I admit that part of my problem is that I didn't grow up with television/cinema etc. There is an argument that we are desensitised to violence because we consume it as part of entertainment - I don't know if this holds true as I have neither TV/video/newspapers/radio etc. (So I really do try to live as an ostrich!). I find that whether it is real life or stylised fiction I cannot witness either without feeling physically ill. I'm not able to make a rational/emotional disjunct between fiction and reality (there's a picture that keeps popping up on my thread from a review of the book Zombies and Unicorns. And like a 5 year old kid, I have to shut my eyes until I've scrolled far enough that it won't appear. It's complete farce, of course. But I can't look at it).

This isn't to say that I didn't participate as a child in our annual slaughter of chickens for Christmas dinner. However, by the time I was fifteen, I decided to be vegetarian, so in answer to Catherine, violence of any kind, towards any sentient being, I find unnerving and distasteful. It is an extreme position, but I think it is what fundamentally leads me to avoid being a passive spectator.


message 29: by Ronyell (new)

Ronyell (rabbitearsblog) | 26 comments Thanks for the questions Aerin! Here are my thoughts:

1. Do you think the courage of a teenager can/cannot make an impact on society?
I think that the courage of a teenager can make a huge impact on society because especially in the world of politics, the young minds should speak up against laws that could either hurt the people or cause prejudice against other people and because some of the younger generation want to see change rather than deal with the same routine over and over again, the voices of teenagers can easily make a difference on how society should be run.

2. The Hunger Games is written in first-person, present tense. How does this affect the story?
Well, it helped the audience see the story from Katniss' point of view on the events and therefore, we were able to actually feel what she is feeling in her situations.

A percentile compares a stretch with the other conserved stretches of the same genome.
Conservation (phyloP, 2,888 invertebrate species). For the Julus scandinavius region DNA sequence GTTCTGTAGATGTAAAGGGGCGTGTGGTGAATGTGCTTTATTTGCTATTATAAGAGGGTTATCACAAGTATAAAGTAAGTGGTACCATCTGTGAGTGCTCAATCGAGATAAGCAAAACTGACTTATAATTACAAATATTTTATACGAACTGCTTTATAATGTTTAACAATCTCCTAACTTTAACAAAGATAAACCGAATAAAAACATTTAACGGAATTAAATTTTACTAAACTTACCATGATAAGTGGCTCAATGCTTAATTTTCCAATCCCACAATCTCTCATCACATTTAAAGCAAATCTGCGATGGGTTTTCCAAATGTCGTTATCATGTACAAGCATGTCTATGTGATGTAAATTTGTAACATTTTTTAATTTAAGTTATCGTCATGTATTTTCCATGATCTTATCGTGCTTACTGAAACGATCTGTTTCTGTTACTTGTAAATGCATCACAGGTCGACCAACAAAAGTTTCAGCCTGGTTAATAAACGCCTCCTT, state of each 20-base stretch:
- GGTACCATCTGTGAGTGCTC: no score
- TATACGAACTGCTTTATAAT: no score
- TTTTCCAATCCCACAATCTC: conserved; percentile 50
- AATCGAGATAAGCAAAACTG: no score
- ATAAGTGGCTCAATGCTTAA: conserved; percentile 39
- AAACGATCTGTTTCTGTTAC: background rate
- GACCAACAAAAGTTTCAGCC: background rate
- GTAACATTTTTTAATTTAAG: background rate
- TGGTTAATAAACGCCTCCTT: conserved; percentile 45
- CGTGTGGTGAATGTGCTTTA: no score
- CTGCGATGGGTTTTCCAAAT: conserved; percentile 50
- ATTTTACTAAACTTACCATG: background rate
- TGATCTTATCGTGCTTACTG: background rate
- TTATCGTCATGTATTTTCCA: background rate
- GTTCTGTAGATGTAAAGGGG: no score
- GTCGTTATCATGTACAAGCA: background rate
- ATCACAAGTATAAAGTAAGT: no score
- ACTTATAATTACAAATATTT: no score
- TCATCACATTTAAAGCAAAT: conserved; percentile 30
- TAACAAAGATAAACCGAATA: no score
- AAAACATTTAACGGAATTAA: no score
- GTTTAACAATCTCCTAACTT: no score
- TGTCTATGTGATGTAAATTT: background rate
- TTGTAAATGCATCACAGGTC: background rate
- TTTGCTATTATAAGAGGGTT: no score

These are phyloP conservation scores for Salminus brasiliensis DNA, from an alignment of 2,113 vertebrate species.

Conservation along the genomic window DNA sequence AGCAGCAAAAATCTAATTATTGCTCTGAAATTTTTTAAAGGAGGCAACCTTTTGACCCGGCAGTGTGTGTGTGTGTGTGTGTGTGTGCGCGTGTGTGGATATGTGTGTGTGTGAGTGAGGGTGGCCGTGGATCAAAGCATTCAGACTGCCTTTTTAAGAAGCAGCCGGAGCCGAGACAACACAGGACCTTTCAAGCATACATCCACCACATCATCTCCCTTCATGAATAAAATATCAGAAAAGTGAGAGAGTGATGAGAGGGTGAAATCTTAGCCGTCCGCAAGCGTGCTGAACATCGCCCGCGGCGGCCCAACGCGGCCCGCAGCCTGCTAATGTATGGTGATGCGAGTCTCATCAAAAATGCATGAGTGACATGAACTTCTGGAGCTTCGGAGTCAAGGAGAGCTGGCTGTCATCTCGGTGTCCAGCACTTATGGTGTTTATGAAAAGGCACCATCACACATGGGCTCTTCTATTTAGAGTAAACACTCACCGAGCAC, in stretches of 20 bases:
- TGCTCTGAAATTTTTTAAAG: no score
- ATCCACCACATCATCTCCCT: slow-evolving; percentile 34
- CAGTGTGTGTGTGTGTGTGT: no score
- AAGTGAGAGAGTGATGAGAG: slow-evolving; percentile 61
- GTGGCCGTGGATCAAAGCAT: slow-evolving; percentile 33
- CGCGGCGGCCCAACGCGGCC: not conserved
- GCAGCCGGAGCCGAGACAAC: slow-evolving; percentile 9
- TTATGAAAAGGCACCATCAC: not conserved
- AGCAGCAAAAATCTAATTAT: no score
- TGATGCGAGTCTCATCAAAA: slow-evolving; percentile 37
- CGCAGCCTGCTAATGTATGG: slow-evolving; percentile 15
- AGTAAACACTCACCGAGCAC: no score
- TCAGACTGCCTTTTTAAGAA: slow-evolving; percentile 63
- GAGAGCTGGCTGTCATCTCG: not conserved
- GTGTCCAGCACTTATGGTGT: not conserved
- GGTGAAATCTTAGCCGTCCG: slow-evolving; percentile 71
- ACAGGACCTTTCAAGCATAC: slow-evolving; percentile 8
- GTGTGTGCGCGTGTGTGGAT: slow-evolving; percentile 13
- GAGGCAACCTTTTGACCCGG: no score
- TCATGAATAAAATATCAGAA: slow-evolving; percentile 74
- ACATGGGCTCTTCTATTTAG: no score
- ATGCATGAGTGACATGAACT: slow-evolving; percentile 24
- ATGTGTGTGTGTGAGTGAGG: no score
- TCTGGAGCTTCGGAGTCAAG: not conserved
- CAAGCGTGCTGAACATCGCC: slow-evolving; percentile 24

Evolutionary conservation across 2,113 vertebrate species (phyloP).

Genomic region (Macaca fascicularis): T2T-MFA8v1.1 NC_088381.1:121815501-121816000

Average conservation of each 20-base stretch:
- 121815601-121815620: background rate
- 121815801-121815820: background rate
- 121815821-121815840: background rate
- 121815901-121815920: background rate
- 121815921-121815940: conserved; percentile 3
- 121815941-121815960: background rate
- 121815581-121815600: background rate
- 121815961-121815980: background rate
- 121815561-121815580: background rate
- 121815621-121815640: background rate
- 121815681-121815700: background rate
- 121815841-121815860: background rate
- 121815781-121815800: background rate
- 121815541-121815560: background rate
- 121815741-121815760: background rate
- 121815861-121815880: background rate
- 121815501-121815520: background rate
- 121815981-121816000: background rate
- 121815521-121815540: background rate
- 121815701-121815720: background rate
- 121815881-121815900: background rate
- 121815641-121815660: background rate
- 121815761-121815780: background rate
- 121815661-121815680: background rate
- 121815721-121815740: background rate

3. In what ways is Katniss well prepared to be a contestant in the Hunger Games?
Katniss was well prepared for the games because she had enough knowledge about her surroundings to survive and also, she used to hunt for food all the time in the forest, so that gave her an advantage in hunting and being cautious of her surroundings.

4. There's physical violence in this story that some readers might find horrifying. A Time Magazine reviewer wrote that the violence is not a cheap thrill in this book, but rather a symbol of something deeper. Do you agree or disagree?
I agree because it's a possibility that this story was pointing at the fact that humankind is not always friendly and some humans or creatures would hurt one another just for the fun of it.


message 30: by Ronyell (last edited Dec 19, 2010 06:24AM) (new)

Ronyell (rabbitearsblog) | 26 comments 5. How does Katniss' feelings about Peeta evolve over the course of the book?
At first, Katniss didn't trust Peeta because she had trouble trusting her mother and therefore, it caused her to not trust anyone. But as the book goes on, Katniss starts to care about Peeta and tries her best to take care of him.

6. Did your perception of Peeta change over the course of The Hunger Games?
Yes, because at first I thought he was just tricking Katniss into thinking that he cares about her, but it turns out that he actually does care about her and I started to like his character much more as the book goes on.

7. Why do you think fire is an appropriate symbol for Katniss?